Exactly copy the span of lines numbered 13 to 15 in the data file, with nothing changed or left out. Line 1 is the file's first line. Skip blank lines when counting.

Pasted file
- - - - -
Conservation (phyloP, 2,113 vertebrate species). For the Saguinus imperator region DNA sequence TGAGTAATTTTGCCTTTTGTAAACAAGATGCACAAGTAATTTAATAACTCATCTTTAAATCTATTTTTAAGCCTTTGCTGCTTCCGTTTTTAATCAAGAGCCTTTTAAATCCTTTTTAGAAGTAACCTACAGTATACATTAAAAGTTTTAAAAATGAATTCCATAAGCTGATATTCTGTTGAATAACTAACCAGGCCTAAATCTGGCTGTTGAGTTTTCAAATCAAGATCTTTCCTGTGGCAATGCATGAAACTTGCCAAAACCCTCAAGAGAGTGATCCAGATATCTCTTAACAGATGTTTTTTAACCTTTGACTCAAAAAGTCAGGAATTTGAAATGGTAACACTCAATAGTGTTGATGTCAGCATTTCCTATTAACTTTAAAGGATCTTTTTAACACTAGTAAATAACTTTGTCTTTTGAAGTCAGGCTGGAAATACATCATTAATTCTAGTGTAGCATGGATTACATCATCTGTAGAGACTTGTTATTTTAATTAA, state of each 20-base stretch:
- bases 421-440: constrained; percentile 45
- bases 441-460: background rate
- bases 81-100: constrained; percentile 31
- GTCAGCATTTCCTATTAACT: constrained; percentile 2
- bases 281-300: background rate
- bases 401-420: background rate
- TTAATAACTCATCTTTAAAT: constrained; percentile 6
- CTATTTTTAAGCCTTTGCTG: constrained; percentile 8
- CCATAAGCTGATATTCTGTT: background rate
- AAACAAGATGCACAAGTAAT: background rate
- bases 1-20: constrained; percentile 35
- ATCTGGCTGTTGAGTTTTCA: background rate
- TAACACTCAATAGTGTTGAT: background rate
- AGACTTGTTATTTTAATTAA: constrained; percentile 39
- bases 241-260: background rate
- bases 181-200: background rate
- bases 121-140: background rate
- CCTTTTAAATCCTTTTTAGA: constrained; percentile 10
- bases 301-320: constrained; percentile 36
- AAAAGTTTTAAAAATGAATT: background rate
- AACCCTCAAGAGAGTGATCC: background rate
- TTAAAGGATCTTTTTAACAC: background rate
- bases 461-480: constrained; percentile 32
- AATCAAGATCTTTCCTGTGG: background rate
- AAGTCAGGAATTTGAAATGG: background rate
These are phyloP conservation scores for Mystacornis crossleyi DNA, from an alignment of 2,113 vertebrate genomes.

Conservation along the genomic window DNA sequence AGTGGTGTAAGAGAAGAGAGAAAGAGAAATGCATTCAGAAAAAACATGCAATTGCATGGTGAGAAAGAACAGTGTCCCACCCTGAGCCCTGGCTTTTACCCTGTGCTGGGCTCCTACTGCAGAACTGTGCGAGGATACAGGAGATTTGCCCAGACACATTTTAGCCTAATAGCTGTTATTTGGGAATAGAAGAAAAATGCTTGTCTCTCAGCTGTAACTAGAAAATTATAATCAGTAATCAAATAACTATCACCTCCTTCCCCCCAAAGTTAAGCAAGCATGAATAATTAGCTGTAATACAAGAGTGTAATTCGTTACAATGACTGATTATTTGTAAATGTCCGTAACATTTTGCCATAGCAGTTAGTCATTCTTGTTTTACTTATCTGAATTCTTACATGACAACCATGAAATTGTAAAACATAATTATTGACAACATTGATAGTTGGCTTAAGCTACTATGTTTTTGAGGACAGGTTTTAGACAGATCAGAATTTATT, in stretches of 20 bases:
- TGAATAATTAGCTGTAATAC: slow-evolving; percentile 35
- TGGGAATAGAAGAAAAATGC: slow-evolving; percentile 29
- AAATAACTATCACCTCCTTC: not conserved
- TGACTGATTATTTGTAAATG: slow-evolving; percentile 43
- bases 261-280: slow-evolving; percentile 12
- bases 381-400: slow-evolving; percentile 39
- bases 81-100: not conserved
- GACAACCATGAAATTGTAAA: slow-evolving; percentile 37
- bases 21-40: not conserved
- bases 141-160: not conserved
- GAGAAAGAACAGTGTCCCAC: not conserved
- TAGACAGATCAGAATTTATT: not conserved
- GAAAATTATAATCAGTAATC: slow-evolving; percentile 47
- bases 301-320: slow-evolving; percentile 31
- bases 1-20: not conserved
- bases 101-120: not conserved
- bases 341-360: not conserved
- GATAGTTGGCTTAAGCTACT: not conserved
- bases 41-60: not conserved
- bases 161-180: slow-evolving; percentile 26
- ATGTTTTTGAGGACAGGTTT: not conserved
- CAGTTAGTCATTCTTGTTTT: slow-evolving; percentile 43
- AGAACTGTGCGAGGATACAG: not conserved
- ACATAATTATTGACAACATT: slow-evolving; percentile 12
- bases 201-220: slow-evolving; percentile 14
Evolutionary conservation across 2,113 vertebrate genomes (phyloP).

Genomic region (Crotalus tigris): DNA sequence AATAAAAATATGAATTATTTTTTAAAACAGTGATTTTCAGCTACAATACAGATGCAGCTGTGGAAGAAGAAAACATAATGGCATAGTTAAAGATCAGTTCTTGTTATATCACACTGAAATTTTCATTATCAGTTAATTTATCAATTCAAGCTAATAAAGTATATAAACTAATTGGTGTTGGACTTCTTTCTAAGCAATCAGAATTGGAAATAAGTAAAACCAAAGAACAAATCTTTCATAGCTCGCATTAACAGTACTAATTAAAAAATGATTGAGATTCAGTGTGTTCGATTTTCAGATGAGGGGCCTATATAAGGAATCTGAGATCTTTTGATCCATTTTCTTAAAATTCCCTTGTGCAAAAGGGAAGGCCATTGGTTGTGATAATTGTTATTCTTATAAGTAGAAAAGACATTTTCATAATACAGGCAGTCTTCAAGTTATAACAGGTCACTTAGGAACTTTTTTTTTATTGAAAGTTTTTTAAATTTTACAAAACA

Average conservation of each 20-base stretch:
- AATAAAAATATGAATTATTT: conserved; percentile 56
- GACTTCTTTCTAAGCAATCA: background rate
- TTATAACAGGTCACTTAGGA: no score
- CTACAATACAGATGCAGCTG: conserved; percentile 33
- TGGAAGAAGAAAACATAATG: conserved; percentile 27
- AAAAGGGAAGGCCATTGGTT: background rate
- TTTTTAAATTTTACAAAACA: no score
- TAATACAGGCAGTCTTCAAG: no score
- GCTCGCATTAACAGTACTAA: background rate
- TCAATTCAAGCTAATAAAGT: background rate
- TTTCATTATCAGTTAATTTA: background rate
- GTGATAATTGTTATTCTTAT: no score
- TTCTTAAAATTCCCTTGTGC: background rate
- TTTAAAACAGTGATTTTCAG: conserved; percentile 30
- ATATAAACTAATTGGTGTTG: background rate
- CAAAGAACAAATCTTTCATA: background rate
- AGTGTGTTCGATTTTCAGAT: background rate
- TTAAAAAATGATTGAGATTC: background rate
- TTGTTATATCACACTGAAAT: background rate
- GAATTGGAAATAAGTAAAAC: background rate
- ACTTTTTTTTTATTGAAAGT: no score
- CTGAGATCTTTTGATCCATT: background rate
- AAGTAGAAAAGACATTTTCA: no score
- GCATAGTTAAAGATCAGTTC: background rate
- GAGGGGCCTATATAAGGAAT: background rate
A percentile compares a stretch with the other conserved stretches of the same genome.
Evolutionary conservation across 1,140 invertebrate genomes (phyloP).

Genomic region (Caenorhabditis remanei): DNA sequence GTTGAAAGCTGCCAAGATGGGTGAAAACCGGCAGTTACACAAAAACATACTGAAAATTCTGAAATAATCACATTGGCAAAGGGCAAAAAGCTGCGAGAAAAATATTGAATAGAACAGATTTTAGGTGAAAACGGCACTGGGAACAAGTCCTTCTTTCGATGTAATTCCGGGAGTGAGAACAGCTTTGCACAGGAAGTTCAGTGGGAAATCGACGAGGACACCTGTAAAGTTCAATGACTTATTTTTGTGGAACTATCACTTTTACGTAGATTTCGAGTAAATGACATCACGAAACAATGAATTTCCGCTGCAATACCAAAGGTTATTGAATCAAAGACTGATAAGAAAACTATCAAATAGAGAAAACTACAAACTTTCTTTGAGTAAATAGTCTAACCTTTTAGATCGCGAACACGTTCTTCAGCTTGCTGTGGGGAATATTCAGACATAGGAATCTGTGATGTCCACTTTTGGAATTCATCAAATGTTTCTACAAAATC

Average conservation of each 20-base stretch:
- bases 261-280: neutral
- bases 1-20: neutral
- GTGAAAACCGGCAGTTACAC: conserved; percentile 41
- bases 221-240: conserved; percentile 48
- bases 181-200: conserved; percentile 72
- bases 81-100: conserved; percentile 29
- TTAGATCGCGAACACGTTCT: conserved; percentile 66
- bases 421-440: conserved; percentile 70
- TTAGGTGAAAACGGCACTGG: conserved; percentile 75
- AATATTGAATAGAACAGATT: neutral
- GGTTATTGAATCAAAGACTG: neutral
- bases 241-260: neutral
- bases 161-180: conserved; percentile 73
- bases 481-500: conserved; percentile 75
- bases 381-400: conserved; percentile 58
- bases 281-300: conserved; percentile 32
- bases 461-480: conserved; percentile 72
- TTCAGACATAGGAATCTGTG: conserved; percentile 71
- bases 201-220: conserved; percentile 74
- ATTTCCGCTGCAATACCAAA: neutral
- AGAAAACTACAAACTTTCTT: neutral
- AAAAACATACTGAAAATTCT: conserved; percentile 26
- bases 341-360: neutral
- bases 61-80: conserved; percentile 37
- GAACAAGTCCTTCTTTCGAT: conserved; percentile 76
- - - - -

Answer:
- ATCTGGCTGTTGAGTTTTCA: background rate
- TAACACTCAATAGTGTTGAT: background rate
- AGACTTGTTATTTTAATTAA: constrained; percentile 39